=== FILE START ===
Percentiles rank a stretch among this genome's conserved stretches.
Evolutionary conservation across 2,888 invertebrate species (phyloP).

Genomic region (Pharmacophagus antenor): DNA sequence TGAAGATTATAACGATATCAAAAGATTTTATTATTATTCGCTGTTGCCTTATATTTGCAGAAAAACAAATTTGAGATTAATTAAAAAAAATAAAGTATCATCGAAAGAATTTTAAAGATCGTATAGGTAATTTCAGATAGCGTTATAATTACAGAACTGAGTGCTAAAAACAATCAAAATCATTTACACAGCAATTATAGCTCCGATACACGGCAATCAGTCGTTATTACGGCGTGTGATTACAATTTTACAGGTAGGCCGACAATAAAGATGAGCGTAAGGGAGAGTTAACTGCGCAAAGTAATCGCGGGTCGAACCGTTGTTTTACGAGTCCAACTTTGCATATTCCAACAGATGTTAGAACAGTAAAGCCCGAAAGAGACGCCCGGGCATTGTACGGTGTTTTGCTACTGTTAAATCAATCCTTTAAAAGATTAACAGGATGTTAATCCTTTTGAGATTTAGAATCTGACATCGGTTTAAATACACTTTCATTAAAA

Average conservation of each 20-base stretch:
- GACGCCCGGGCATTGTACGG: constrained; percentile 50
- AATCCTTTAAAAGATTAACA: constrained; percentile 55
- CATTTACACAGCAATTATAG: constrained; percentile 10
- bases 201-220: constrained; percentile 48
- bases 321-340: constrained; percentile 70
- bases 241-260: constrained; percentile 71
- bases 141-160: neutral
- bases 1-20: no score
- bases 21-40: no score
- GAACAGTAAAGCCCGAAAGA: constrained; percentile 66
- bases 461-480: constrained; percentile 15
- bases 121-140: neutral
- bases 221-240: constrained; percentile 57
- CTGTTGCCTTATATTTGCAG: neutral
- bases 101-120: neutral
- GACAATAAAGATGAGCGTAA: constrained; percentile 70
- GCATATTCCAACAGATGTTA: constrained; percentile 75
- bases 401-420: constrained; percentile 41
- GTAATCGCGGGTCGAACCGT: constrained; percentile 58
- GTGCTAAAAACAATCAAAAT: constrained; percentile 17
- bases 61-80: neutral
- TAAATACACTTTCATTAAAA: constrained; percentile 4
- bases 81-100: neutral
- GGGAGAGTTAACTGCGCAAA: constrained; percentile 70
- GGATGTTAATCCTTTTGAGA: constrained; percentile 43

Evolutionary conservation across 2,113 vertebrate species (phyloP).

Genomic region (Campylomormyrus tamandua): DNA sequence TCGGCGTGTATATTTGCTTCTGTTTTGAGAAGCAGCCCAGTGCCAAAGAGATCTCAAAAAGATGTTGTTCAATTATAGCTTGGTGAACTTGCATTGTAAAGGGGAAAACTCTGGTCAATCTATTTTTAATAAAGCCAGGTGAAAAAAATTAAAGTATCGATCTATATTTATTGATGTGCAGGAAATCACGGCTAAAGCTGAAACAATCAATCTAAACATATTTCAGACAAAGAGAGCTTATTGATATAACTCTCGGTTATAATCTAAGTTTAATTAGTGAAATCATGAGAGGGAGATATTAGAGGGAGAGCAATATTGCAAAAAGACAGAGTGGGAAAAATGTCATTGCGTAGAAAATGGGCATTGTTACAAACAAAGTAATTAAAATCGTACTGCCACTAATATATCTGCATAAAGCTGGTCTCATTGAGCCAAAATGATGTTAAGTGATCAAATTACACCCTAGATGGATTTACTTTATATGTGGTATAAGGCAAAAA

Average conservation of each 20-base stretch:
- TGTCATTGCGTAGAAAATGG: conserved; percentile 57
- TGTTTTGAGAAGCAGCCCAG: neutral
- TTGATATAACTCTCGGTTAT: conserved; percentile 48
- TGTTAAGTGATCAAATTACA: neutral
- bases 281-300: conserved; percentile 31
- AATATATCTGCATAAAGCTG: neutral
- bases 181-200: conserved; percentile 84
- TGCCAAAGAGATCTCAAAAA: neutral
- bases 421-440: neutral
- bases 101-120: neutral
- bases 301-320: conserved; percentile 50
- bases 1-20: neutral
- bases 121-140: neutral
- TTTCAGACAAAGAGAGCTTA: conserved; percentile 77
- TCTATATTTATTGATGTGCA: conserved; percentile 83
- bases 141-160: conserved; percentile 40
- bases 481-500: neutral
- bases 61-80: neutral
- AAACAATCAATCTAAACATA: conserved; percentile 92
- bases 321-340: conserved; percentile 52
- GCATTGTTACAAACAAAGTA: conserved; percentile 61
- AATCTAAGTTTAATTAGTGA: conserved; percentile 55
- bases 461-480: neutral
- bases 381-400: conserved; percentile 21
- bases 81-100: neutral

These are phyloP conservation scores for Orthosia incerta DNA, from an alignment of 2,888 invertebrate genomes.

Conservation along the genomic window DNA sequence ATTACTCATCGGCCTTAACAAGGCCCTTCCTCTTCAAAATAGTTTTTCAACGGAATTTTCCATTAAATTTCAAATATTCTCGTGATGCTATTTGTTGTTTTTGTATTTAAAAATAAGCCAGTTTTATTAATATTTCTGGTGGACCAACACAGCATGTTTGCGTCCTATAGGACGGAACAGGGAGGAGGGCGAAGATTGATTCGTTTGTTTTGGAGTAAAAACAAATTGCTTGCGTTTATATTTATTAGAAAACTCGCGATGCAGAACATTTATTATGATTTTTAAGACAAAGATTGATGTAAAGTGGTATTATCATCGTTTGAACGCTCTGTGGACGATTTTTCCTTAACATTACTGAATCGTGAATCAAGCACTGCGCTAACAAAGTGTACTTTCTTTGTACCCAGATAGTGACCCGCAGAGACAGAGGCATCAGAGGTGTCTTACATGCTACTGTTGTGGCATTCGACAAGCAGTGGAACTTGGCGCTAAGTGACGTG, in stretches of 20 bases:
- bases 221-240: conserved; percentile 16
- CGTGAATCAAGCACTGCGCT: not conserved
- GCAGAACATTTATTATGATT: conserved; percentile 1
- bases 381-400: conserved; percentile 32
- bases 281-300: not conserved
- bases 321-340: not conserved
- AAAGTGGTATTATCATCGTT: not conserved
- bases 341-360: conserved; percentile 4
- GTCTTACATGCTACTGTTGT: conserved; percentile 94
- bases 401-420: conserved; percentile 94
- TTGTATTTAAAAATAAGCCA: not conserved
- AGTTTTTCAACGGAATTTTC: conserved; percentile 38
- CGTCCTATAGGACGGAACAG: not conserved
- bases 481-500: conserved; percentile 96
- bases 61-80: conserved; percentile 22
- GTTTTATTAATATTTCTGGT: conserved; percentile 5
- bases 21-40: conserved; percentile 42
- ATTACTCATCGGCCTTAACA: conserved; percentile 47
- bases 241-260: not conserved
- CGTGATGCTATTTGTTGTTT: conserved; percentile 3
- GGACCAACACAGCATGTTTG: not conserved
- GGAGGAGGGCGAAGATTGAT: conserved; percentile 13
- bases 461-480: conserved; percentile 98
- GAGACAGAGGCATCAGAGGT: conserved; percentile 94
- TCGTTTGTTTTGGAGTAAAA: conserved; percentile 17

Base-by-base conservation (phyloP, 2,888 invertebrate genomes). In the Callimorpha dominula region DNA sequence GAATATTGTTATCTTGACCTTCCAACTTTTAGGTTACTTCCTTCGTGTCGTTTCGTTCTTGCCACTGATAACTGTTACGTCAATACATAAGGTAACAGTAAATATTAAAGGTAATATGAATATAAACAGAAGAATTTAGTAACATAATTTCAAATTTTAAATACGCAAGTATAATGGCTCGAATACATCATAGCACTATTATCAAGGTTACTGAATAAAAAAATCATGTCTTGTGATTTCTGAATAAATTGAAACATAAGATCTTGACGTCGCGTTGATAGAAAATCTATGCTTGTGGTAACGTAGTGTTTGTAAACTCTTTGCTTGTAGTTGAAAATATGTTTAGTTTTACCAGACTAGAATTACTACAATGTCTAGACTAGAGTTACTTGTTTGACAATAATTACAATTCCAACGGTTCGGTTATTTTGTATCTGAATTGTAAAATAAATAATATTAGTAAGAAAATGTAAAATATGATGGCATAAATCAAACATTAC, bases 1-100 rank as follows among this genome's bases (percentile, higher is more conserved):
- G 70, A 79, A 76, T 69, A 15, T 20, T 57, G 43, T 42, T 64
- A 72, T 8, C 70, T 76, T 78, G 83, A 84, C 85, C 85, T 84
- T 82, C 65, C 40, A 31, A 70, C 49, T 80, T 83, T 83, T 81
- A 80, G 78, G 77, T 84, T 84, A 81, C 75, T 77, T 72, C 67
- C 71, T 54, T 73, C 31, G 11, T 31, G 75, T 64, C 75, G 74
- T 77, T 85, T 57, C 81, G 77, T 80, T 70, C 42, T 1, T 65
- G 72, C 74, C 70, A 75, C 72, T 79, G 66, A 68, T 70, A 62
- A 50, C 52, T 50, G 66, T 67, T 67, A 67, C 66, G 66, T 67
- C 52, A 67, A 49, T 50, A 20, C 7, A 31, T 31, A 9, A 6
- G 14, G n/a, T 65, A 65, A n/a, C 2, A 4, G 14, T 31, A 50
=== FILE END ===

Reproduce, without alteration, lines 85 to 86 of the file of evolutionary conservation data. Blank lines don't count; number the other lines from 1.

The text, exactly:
Base-by-base conservation (phyloP, 2,888 invertebrate genomes). In the Callimorpha dominula region DNA sequence GAATATTGTTATCTTGACCTTCCAACTTTTAGGTTACTTCCTTCGTGTCGTTTCGTTCTTGCCACTGATAACTGTTACGTCAATACATAAGGTAACAGTAAATATTAAAGGTAATATGAATATAAACAGAAGAATTTAGTAACATAATTTCAAATTTTAAATACGCAAGTATAATGGCTCGAATACATCATAGCACTATTATCAAGGTTACTGAATAAAAAAATCATGTCTTGTGATTTCTGAATAAATTGAAACATAAGATCTTGACGTCGCGTTGATAGAAAATCTATGCTTGTGGTAACGTAGTGTTTGTAAACTCTTTGCTTGTAGTTGAAAATATGTTTAGTTTTACCAGACTAGAATTACTACAATGTCTAGACTAGAGTTACTTGTTTGACAATAATTACAATTCCAACGGTTCGGTTATTTTGTATCTGAATTGTAAAATAAATAATATTAGTAAGAAAATGTAAAATATGATGGCATAAATCAAACATTAC, bases 1-100 rank as follows among this genome's bases (percentile, higher is more conserved):
- G 70, A 79, A 76, T 69, A 15, T 20, T 57, G 43, T 42, T 64